About James Raffan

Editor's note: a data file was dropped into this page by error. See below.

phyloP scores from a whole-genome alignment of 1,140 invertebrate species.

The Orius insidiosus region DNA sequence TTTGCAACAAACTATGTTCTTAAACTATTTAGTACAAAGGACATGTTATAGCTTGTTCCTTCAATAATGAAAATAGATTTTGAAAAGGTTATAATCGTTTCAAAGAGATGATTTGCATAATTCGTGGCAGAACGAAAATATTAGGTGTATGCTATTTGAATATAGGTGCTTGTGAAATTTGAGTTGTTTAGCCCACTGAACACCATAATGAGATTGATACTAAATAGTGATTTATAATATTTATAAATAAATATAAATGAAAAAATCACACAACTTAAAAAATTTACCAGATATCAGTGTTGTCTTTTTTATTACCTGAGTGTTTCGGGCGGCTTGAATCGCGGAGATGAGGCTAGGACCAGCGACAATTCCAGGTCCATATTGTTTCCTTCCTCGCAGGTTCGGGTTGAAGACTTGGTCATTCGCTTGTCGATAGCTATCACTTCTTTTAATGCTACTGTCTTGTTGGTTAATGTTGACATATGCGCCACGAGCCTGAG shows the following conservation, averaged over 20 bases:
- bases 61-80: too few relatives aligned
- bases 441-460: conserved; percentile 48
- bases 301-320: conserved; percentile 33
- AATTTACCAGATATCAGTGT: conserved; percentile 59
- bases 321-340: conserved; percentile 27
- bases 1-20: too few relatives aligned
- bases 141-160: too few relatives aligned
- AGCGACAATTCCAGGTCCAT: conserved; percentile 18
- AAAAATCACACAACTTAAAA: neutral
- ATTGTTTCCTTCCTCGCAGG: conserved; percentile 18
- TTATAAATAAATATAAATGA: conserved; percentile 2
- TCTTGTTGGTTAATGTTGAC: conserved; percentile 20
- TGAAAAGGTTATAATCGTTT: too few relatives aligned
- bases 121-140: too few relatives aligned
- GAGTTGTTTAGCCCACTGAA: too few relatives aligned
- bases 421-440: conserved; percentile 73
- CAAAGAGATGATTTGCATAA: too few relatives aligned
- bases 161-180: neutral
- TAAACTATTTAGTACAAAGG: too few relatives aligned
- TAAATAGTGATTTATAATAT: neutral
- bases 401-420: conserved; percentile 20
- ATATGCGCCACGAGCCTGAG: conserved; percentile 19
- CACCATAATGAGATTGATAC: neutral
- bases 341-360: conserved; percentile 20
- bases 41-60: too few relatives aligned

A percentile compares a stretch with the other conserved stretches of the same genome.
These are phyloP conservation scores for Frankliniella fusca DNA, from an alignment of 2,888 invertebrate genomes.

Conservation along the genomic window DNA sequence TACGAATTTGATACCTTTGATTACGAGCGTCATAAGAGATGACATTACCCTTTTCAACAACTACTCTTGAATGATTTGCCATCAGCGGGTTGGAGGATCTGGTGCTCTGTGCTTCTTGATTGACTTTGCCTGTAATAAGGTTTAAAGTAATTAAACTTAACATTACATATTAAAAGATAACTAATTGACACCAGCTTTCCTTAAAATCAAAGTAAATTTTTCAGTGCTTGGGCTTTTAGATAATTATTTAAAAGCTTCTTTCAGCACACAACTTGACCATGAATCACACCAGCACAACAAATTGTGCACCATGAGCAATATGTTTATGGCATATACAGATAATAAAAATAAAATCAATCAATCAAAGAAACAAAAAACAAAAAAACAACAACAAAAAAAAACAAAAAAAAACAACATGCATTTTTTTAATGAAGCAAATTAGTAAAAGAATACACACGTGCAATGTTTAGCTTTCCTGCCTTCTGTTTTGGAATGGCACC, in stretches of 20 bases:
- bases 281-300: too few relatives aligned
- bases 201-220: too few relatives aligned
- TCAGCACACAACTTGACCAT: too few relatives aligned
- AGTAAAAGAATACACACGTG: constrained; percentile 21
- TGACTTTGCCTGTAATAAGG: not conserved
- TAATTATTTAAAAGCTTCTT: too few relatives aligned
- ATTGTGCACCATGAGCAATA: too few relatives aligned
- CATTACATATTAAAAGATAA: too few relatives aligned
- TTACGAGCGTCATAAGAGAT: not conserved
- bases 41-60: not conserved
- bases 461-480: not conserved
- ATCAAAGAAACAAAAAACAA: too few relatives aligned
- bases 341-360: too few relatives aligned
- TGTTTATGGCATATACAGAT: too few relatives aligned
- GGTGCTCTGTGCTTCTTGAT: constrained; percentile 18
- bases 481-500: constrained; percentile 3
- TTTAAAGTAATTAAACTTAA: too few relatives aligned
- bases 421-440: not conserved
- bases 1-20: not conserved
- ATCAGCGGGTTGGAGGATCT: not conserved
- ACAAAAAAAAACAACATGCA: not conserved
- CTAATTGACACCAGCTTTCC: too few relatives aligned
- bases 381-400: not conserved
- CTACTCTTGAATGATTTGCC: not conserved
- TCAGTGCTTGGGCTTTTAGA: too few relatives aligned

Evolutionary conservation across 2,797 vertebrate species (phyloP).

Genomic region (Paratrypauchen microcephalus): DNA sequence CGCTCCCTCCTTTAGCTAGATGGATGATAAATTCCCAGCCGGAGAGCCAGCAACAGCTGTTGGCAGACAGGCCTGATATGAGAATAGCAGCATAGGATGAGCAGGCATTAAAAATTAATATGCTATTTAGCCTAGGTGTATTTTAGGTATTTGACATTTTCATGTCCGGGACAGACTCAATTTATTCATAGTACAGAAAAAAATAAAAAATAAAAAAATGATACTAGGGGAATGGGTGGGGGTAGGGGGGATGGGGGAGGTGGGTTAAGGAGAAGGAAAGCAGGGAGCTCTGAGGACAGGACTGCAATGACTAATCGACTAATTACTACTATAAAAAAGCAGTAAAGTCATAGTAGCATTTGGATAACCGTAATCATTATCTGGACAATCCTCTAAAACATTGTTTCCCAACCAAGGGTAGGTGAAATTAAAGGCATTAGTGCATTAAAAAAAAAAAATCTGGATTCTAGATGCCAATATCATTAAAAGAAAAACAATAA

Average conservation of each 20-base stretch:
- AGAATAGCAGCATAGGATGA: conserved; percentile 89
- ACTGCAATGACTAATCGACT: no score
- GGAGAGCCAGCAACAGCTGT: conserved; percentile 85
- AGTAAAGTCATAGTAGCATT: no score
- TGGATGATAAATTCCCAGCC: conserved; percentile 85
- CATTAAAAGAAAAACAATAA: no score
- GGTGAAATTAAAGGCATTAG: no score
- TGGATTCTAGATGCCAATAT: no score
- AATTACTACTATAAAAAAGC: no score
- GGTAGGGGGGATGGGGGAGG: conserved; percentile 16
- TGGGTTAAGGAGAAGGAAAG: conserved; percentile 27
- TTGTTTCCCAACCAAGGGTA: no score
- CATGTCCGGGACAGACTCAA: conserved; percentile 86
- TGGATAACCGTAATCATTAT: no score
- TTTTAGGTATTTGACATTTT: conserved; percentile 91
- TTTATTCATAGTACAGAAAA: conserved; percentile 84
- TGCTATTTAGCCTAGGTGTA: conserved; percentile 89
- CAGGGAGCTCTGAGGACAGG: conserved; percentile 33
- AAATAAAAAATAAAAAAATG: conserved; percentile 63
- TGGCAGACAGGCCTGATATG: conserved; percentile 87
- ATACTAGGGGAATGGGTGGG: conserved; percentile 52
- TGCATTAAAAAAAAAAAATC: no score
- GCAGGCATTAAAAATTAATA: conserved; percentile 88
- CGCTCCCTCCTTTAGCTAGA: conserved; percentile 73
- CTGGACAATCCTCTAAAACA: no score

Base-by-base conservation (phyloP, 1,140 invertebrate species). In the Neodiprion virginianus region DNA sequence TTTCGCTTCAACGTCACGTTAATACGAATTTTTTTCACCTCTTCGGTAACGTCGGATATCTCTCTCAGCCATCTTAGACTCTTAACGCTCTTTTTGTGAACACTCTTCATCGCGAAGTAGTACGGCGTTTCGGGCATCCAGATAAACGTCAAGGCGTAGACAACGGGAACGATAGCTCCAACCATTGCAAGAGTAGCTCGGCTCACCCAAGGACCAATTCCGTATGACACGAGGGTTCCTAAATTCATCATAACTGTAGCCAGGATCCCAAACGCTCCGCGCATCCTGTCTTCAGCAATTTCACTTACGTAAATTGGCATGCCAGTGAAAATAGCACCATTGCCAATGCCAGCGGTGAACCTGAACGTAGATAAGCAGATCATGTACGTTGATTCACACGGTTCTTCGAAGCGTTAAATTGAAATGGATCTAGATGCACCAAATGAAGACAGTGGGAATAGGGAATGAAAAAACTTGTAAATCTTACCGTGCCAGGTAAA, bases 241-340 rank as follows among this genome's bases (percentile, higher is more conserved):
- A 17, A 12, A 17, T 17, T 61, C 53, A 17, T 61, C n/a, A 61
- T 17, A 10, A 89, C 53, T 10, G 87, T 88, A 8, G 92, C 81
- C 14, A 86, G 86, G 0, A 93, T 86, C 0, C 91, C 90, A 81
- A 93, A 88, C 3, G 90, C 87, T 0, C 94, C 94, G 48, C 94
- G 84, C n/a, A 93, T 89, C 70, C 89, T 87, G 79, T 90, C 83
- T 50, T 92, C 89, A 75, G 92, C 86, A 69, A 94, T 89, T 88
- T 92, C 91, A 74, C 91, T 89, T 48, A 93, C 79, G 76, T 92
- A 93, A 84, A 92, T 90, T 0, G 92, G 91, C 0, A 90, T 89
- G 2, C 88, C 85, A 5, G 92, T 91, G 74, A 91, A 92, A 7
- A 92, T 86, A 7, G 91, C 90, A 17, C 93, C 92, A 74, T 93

Born in a canoe (his mother has a slightly different version), James has spent most of his life dreaming about the north and (to quote Glenn Gould) he has “read about it, written about it, and even pulled up his parka and gone there”—for a portion of every year since 1977. James trained originally as a biologist, working with seals and polar bears out of Guelph University, and finished his post-secondary education with a doctorate in cultural geography based on cross-cultural perceptions of place in the Thelon Game Sanctuary. He has travelled and worked in the north as a canoeist, naturalist, photographer, researcher, writer, teacher, and expedition leader. For nineteen years, James was a Professor of Outdoor & Experiential Education at Queen’s University in Kingston, and is currently the part-time Executive Director of The Canadian Canoe Museum in Peterborough. Over the years he has produced a number of bestselling books, including Fire in the Bones and Emperor of the North, and written for media outlets including Canadian Geographic, National Geographic, and The Globe and Mail, as well as for CBC Radio and the Discovery Channel. His forthcoming book, Circling the Midnight Sun: Visions and Voices from a changing circumpolar world, is based on a three-year journey around the world at the Arctic Circle, was be published by HarperCollins in September, 2014. He is an active public speaker and community volunteer, a Fellow International of the Explorers Club, past chair of the Arctic Institute of North America as well as a Fellow and Past Governor of the Royal Canadian Geographical Society, service for which he was awarded the RCGS’s Camsell Medal in 2009, the Queen’s Golden Jubilee Medal in 2002, and the Queen’s Diamond Jubilee Medal in 2012.